Wednesday, December 19, 2007

HIV Research Funding

It is often said that we know more about HIV than any other virus, and it’s likely to be true. In the 1980’s a staggering amount of scientific research regarding the genome, viral receptors, transmission of HIV, and drug development – including the FDA’s approval of AZT was accomplished. Scientists were hopeful that a vaccine could be developed within a few years, and it seemed that HIV might soon become a problem of the past. However, there is still much to be learned about the virus – and we have yet to see a successful vaccine. Since the 1980’s billions of dollars have been allocated for HIV/AIDS research and drug development. For 2007 alone, 2.6 billion dollars was allocated by the federal government for research on HIV.

Funding for HIV research is higher than for any other virus. But is it in the right places?
Image coutesy of the National Institutes of Health

Most of the funding for HIV research today can be categorized as either marketable and cure-finding, or non-marketable. Marketable research includes research to find a vaccine, drug development, and microbicides. These can be called marketable because they include research that has a potentially huge payback in the form of drug sales or scientific reputation. Global vaccine funding in 2006 was a whopping 933 million dollars, with significant contributions from the NIH (around 600 million), the European Commission, and the Gates foundation. Drug development still takes the largest chunk of the NIH’s HIV research budget at a little over 620 million dollars. Global funding for microbicide development in 2006 was roughly 222 million dollars – significantly less, but still an extremely substantial proportion of HIV research in total. Alone, vaccine and microbicide development take the great majority of research funding both globally and domestically, leaving little for other, less marketable research. Research concerning prevention for at-risk populations and highly impacted communities (especially those in poor nations) remains lacking as compared to budget increases for microbicide development. Without the potential payback that drug sales and vaccine development present, research is much harder to fund and therefore, less gets done. Even though HIV is the most researched virus by any measure, there are still aspects of its actions that are both poorly understood and poorly funded.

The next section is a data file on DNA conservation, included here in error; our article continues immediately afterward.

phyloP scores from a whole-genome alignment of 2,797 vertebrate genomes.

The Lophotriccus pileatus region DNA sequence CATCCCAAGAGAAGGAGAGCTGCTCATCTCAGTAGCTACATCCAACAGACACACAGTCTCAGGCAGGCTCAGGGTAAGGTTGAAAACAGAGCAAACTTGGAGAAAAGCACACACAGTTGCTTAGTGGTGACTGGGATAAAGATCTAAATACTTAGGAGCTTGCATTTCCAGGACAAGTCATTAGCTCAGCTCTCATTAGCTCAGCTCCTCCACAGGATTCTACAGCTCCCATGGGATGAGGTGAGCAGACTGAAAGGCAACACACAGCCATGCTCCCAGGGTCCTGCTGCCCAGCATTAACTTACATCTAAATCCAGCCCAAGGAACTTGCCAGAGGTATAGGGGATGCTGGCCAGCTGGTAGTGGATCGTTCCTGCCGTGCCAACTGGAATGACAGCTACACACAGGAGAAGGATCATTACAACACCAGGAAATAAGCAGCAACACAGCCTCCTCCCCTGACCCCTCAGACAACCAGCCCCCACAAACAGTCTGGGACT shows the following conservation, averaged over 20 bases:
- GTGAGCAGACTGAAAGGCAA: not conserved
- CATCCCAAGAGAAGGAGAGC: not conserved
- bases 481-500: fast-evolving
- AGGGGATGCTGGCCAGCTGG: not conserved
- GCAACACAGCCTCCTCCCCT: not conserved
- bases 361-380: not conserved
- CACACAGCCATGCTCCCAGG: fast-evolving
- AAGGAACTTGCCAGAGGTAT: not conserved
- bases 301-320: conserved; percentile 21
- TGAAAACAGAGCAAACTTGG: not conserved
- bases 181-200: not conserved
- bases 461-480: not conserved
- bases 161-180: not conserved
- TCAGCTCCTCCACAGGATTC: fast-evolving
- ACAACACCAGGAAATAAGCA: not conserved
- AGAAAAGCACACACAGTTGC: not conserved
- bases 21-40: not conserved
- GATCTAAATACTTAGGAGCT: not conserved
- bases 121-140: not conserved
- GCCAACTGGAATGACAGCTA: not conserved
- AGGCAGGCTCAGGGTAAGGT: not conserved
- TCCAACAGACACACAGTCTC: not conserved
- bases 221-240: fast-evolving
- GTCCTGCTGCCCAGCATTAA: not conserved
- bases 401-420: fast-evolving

2.6 billion dollars is a huge sum of money for research, and not all of it is used by labs operated by the government. The NIH awards some of their allocated budget to other laboratories (often academic laboratories), thereby increasing the amount of researchers involved in HIV science. What can we do with our budget? Recently researchers have experienced a huge setback in vaccine development, as the most advanced vaccine in drug trials was scrapped because test subjects with the vaccine were contracting AIDS at the same rate as a placebo group. With the failure of the most promising vaccine so far, researchers are less hopeful that a vaccine can even be developed. Microbicides are a more recent addition to the field and have become popular recently as an alternative to traditional vaccines, as they are meant to be applied before intercourse to prevent the virus from taking hold. In their proposed budget for 2008 (which differs little from the 2.9 billion dollar budget of 2007), the NIH notes microbicides as an exciting field of research that will receive the most increased funding of any area of research. No matter what the immediate outcome, it seems that we’ll be spending many more billions of dollars before research rewards us with a solution to the AIDS crisis.

Friday, December 07, 2007

Merck announces failure of V520 HIV vaccine candidate